Cypriot Pots and David’s Monarchy

In Numbers 24, after failing to curse Israel, Balaam delivered one last message before departing. “Who can live when God does this? Ships will come from the shores of Kittim; they will subdue Ashur and Eber, but they too will come to ruin.” Kittim can be used to refer to the islands in the Mediterranean, but more specifically it refers to Cyprus.

Cyprus is only about 200 miles from the Sharon Plain, the central coastal section in the southern Levant. In the Bronze and Iron Ages, Cyprus was an important node in the eastern Mediterranean trading system, and a link to the Aegean. And pottery from Cyprus can contribute to the debate about King David in the 10th century BCE.

There is a debate about starting point for the Iron Age in the southern Levant, about when this period can be said to begin. The two sides can be broken into the High Chronology and the Low Chronology. According to the High Chronology, the Iron Age I extended from roughly 1200 BCE-1000 BCE, and then the Iron IIA period from roughly 1000 BCE-830 BCE. According to the Low Chronology, the Iron I period extended from around 1130 BCE-920 BCE, and the Iron IIA from 920-830 BCE.

A key impact of this is its implication for the Kingdom of Judah led by David and then Solomon. In the 9th century BCE, the northern Kingdom of Israel was an important entity. The High Chronology allows enough time for David and Solomon to rule without interference from a competing Israelite kingdom, while the Low Chronology compresses the time they could rule into too narrow a window to mirror the biblical account.

A major point of contention and a source for the dispute is a disagreement about the timing of pottery. In the 12th century BCE, a new form of pottery appeared in the southern coastal region of the Levant. This Philistine Monochrome pottery, also known as Mycenaean IIIC:1b, differed from the more prevalent Canaanite pottery in the region. Those who argue for the High Chronology claim this pottery appeared in the early 12th century BCE, while the Low Chronology argues for a late 12th century BCE appearance. The date for this pottery then sets the timetable for the Iron I and Iron IIA periods, with its implications for King David and Solomon.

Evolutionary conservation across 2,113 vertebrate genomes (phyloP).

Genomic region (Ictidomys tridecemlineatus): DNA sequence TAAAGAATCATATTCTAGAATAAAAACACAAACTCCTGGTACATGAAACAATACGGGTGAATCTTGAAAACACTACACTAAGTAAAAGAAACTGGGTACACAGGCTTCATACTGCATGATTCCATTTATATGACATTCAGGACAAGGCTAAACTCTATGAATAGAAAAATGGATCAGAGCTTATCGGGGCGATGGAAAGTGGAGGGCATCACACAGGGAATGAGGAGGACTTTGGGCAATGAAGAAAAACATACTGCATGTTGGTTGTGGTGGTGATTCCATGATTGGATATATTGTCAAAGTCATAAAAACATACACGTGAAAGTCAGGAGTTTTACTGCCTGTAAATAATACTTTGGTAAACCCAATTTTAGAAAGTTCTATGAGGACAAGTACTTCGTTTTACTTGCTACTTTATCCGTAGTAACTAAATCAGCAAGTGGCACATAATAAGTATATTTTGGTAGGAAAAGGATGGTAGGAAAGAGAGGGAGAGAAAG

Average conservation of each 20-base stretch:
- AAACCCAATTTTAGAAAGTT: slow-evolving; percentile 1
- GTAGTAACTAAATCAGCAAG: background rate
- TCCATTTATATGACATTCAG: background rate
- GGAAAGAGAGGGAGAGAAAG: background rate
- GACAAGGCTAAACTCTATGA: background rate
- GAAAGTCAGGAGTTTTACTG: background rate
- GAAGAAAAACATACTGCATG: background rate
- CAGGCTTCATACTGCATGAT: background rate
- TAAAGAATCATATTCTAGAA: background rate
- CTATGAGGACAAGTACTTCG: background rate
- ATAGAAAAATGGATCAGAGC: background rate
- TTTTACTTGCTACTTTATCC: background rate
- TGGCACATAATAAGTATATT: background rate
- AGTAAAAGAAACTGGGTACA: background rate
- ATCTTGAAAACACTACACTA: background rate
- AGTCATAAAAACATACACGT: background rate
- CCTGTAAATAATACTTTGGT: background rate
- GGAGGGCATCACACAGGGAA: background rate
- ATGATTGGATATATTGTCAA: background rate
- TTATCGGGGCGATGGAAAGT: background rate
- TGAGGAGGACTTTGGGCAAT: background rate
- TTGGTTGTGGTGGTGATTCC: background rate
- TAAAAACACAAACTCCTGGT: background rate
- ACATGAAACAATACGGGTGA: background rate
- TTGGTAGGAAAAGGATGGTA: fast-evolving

Cypriot pottery found in the Levant points in favor of the High Chronology, and by extension, for a longer period for a kingdom in Judah to rule in the southern Levant.

As in all places, Cypriot pottery evolved in technology and style over time. The conventional chronology for Cyprus places a type of Cypriot pottery known as White Painted Wheelmade III pottery at the Late Cypriot IIC and the beginning of Late Cypriot IIIA, a period that equates to around 1200 BCE.

Ashdod is the site of one of the early pottery production facilities for the Philistines. Pottery from an early workshop has parallels with White Painted Wheelmade III pottery or even earlier versions of Cypriot pottery.

If this similarity to Cypriot style pottery indeed traces to the early 12th century BCE, it expands the window in which King David and King Solomon might have led an expansive Kingdom of Judah in the 10th century BCE.

The image above was taken along the coast of Cyprus.